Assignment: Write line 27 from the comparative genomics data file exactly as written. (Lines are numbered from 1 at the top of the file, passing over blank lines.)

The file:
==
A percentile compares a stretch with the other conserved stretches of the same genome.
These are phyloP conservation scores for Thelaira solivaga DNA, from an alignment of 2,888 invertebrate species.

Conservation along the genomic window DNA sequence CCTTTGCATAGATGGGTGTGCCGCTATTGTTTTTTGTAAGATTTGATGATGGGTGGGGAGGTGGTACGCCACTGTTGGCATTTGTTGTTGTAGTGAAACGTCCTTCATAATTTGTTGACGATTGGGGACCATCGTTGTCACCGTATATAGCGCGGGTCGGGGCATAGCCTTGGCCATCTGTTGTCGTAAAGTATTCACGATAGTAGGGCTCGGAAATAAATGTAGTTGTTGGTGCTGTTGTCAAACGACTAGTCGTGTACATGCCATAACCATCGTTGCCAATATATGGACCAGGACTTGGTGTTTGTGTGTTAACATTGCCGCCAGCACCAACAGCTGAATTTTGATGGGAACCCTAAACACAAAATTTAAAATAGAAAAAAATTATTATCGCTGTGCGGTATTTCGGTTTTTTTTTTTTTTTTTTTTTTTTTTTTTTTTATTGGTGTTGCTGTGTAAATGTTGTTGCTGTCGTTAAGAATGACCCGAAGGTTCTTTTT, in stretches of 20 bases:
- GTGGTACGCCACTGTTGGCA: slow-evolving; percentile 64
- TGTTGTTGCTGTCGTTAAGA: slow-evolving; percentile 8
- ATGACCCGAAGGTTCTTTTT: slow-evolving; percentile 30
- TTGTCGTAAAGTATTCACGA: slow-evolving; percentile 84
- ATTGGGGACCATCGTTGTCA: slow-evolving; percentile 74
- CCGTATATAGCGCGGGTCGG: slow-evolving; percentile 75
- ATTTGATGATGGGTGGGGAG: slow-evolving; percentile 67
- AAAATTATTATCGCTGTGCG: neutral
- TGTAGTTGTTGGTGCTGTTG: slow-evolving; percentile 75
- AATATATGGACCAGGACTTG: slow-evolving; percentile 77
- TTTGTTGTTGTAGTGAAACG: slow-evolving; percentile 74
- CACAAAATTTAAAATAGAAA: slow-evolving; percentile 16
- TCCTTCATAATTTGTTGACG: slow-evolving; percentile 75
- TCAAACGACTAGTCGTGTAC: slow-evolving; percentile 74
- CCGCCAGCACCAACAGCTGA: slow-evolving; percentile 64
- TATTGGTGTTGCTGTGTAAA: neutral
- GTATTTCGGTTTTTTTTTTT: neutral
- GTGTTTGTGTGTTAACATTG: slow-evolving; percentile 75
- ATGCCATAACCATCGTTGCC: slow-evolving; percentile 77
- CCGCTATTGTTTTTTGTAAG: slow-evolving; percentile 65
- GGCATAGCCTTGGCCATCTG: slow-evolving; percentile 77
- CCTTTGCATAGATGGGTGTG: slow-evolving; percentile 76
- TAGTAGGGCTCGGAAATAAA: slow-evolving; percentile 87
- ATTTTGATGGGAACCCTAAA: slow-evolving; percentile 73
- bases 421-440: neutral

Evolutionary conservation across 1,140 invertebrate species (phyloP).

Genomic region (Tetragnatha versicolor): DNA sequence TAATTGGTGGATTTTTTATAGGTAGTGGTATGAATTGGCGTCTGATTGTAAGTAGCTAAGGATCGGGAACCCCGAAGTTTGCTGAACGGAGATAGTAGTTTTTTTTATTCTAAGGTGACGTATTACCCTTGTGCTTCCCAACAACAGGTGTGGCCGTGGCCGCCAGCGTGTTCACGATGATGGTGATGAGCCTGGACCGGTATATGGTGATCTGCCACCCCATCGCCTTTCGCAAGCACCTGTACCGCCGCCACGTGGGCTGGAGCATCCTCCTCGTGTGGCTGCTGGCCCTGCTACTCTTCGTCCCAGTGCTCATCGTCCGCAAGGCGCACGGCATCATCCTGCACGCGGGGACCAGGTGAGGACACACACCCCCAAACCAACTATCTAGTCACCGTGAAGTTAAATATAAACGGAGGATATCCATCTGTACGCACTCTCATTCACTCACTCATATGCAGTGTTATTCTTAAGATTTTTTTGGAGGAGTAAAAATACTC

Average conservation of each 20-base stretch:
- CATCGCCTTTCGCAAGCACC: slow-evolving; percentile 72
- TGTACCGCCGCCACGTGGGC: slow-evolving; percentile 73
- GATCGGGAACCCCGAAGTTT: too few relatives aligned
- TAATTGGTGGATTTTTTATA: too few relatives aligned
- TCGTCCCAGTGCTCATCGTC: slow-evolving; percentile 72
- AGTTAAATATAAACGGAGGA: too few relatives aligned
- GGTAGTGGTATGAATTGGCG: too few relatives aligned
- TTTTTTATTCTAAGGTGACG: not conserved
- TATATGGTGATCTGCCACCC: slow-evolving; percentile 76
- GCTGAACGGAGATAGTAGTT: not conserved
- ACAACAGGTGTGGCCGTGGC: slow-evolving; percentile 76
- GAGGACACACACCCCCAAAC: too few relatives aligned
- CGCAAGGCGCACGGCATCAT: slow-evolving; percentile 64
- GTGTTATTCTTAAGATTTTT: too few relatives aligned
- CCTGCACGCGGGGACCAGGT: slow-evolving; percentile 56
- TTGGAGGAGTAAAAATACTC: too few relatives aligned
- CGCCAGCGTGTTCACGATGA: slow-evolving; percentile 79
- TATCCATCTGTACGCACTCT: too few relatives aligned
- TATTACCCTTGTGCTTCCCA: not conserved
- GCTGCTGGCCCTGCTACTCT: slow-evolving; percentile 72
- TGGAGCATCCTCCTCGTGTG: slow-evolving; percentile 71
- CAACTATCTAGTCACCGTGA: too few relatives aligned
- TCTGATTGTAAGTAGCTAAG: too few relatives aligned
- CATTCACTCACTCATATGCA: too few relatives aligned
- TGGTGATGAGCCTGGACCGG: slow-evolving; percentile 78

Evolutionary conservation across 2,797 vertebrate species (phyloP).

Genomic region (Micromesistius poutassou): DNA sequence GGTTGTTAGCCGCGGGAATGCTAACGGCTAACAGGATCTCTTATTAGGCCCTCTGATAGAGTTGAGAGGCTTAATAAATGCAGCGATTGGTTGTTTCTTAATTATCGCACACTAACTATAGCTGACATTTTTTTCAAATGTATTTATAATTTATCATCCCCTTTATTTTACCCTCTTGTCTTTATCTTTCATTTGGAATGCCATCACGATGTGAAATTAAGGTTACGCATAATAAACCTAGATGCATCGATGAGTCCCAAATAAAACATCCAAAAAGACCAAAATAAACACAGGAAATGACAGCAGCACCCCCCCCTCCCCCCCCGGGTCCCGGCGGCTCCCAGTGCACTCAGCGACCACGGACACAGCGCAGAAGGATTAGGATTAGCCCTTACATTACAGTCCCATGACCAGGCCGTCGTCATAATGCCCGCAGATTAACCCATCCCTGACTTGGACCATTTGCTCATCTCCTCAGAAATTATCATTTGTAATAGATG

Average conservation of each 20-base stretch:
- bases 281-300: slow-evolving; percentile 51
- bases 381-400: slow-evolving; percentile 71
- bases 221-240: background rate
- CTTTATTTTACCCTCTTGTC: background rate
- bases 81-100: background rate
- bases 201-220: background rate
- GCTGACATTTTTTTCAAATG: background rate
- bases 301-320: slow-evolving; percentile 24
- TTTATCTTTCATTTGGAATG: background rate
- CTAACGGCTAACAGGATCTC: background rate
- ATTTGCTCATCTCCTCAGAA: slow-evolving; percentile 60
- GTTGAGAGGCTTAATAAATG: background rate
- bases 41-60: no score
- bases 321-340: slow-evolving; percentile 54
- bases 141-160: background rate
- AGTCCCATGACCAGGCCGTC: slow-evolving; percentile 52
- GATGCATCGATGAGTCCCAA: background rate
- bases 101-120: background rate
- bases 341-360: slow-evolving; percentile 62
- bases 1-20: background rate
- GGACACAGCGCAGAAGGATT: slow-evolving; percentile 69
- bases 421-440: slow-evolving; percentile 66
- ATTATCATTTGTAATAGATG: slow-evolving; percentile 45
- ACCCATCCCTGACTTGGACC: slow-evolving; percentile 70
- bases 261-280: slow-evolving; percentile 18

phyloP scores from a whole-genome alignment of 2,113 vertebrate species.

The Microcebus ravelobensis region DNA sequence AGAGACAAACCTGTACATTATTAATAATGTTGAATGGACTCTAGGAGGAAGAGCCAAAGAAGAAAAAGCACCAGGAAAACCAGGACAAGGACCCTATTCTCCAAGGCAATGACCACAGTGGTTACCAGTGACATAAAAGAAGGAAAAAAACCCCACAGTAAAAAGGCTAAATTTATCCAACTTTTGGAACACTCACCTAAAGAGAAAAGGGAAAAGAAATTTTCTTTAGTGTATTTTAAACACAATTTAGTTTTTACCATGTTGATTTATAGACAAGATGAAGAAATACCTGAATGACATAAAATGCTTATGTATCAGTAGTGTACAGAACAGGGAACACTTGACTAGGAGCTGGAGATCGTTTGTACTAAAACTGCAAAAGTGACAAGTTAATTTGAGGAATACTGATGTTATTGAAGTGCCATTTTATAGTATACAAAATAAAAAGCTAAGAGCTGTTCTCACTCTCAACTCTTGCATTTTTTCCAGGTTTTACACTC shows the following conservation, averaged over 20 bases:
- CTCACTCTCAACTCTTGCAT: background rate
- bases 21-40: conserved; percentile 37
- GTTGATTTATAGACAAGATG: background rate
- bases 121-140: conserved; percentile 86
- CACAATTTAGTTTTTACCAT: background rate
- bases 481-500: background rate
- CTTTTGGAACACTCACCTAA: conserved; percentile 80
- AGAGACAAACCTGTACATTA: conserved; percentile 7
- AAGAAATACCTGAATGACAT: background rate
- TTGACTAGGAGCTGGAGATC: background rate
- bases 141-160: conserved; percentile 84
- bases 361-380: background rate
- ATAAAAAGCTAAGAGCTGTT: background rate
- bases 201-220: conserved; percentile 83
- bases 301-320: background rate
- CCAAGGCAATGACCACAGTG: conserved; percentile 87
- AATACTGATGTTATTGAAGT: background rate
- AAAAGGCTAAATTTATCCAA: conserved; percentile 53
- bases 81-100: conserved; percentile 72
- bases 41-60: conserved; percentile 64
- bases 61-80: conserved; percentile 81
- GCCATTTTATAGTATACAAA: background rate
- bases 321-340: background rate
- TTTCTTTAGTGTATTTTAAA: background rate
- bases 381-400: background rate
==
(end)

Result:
- ATTTTGATGGGAACCCTAAA: slow-evolving; percentile 73